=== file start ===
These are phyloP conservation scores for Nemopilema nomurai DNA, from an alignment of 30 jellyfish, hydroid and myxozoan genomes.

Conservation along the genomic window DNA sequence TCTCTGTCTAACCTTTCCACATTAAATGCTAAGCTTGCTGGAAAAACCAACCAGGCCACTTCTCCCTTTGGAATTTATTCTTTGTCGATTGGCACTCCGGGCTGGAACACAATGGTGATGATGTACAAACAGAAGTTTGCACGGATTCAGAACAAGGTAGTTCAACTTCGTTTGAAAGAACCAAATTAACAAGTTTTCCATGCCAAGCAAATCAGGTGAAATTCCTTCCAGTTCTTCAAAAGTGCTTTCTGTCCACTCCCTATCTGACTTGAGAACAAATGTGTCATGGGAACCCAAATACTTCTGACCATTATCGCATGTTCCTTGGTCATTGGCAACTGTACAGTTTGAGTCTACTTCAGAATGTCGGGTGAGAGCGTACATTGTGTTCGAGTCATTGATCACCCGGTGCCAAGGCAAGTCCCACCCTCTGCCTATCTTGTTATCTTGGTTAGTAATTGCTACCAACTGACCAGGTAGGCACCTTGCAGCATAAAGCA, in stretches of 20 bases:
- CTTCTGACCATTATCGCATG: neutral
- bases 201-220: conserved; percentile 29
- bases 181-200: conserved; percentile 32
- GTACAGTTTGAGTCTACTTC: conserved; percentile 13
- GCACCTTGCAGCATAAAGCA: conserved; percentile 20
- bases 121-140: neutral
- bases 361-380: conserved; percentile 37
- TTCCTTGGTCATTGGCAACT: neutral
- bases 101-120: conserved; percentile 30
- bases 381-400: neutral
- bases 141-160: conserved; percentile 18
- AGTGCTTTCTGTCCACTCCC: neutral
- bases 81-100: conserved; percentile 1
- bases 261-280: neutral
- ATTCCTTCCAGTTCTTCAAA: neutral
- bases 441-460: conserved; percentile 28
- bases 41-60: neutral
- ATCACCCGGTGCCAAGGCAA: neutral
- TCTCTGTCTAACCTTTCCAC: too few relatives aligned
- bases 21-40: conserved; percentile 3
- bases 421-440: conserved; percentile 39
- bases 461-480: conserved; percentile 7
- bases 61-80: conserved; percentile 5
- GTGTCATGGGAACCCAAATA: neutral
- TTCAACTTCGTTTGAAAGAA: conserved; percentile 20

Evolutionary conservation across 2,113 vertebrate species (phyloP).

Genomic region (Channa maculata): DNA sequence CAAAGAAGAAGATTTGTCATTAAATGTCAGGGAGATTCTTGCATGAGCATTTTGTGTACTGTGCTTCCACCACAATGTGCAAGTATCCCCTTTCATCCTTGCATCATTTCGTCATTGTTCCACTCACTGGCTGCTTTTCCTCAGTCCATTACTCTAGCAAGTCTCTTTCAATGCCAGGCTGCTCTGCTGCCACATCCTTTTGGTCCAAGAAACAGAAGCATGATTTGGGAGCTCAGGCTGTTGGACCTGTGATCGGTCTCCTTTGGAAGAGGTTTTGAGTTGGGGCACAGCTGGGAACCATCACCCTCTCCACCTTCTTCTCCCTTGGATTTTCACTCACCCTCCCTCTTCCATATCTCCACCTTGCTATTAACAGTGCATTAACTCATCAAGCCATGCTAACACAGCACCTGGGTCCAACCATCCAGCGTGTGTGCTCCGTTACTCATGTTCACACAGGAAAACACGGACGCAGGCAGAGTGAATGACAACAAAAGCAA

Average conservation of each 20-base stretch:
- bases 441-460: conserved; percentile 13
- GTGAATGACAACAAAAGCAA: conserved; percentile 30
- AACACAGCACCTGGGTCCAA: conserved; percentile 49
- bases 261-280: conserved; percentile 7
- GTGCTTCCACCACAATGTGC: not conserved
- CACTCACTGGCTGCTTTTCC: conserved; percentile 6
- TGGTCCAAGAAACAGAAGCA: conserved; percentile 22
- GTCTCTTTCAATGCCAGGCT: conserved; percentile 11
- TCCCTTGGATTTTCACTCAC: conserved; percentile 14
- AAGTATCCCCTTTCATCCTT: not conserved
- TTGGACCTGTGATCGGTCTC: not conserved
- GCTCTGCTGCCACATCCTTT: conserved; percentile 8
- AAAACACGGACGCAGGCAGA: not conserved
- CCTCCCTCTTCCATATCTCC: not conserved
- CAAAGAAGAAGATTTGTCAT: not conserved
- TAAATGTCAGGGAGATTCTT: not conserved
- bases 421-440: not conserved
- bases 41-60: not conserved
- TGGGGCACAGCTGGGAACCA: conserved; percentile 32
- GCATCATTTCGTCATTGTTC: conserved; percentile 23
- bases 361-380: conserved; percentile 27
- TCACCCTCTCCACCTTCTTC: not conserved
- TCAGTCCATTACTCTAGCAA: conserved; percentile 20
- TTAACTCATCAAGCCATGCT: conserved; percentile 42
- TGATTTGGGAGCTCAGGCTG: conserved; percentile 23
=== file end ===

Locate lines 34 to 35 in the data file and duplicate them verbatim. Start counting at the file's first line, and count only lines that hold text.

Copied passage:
- bases 261-280: conserved; percentile 7
- GTGCTTCCACCACAATGTGC: not conserved